Taking Care Of Your Eyes While Traveling

Taking Care Of Your Eyes While Traveling


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By Ian Pearson

Spring has finally started showing its colors and people are already thinking about vacations and making travel plans. We book tickets, chose lodgings, plan the itinerary and work on a list of supplies we should bring with us. We plan a number of clothes we’ll need to account for various types of weather and bring additional medication in case we ever need them. But do we all take the proper steps in order to ensure our eyes remain healthy while traveling? If the answer is no, then read on if you wish to find out more about the most common eye symptoms and how to deal with them as you travel around.

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Sun Exposure

Before we even talking about eye problems, first we need to mention that exposure and overexposure to the sun can lead to an increased risk of developing cataracts, macular degeneration, and even eye growths which may not be benign. Our eyes aren’t exposed to the sun only during the summer months, sun reflecting off the snow during the winter can also be quite harmful. Make sure you’re wearing sunglasses with a high UVA and UVB index or a hat with a broad brim. Be especially careful in the period between 10 am and 2 pm, this is when sun exposure is at its peak and its rays pass even through the clouds.

Dry Eyes

Dry eyes are the most common symptom people experience when traveling. It mostly occurs in areas with low humidity, outside and indoors. This is particularly frequent it airplanes, buses and hotels, as the air conditioning systems and heating drain all the moisture from the surrounding air. Dry and windy climates like deserts or mountains might also cause dry eyes since the low-humidity environment makes our tears evaporate quickly. Some of the tips for combating dry-eye related irritation include:

  • Artificial tears and similar easily available over-the-counter solutions. You should stay away from artificial tears which have preservatives or chemical which constrict the blood vessels.
  • Air humidifiers add moisture to the air, so make sure to ask for one in your hotel room.
  • Sunglasses which sit close to your face are recommended in dry and windy situations, including wrap-around glasses and those which have side shields.
  • Turn off the AC or lower the heating setting when you’re staying in a hotel room, especially before going to bed.

Itchy Eyes

The most common reasons for experiencing itchy eyes are allergic reactions and conjunctivitis. We experience allergies when our immune system detects and reacts to an allergen, like pollen. Even if you think you’re not allergic to pollen, chances are that while traveling you’ll get exposed to various new plant types and irritants which can lead to an allergic reaction. If you happen to suffer from allergies, then you might try getting some over-the-counter oral antihistamines or eye drops which relieve itchiness.

Conjunctivitis (pink eye)

This is a fairly common condition, which affects the eye’s inside lining. Symptoms include red or pink eyes, as well as puffiness and swelling around the eye. There are three main conjunctivitis types: allergic, bacterial and viral. The viral one is particularly contagious, but it does clear up completely within a couple of weeks since contraction. Bacterial conjunctivitis mostly affects young children and lasts around two or three weeks. If the conjunctivitis is allergic, then you might want to invest in some antihistamines.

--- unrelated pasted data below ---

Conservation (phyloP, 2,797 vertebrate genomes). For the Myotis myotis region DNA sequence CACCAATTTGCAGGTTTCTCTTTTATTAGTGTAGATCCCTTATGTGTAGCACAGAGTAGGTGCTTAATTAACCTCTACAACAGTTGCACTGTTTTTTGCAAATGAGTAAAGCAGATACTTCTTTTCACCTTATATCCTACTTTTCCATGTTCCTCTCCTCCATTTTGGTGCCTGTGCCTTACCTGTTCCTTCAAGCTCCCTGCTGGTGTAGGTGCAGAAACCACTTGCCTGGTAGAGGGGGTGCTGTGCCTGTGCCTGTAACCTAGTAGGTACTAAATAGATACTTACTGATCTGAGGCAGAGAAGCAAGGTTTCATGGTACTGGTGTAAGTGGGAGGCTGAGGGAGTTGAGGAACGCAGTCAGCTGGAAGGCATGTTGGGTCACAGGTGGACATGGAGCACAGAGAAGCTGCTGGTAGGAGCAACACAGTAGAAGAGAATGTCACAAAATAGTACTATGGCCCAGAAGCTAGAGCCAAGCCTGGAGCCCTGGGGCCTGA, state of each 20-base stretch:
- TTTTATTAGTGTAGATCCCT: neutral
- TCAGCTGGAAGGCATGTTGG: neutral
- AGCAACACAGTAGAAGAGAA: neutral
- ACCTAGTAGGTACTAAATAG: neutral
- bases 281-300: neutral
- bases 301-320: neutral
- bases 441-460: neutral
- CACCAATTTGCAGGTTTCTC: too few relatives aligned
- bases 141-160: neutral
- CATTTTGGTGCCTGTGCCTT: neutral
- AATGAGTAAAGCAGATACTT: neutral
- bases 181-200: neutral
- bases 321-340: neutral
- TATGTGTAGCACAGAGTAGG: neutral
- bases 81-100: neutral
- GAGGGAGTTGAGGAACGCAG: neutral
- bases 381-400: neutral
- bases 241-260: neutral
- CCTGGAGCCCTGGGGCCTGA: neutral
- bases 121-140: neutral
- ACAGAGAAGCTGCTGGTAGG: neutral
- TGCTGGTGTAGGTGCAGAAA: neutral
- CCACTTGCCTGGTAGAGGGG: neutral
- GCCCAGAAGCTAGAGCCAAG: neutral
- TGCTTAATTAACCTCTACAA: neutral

Sticky eyes

Whether you’re experiencing sticky eyes as a part of conjunctivitis or as a separate issue, the best solution is to wash your eyes with warm water, preferably using absorbent cotton. You might also want to get your hands on antibiotic eye drops and artificial tears, which should help clear the pesky infection. Another cause behind sticky eyes may be a blocked tear duct. If that is the case, make sure to keep the eye clean and wipe away any drainage from the inner to the outer part of your eye.

Swollen eyes

There are numerous causes of eye swelling and the slightest of inflammations can quickly progress into something which looks horrific, especially if you insist on rubbing it. It could be an allergic reaction to bee or mosquito sting or the swelling can manifest itself in a form of a tender small bump called a hordeolum or stye. General swellings of the eye are best treated by applying a cold, wet, soothing compressor a face cloth. Warm cloths work best for stye, simply run the cloth under warm water and make sure to change it frequently.

Various weather conditions we experience while traveling and sun exposure, in particular, can change the appearance of our eyelids, making them drop down and become saggy. If this happens the be the case, the leading eye experts advise that you consult your doctor and if necessary, perform blepharoplasty or eyelid surgery. This procedure helps remove the loose, sagging skin which not only creates folds which disrupt the eye’s natural contour but can also obscure or completely block the person’s vision.

If you already have recurring issues with eye health, then it may be best to check with your physician regarding any traveling you might be doing in the future. Invest in high-quality UV-protective sunglasses, especially if you’re going to be visiting places where the sun is going to be reflected off snow and water. Finally, avoid wearing contact lenses if you’re experiencing any eye-related problems and during flights which are longer than three or four hours.

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Author: Ian Pearson

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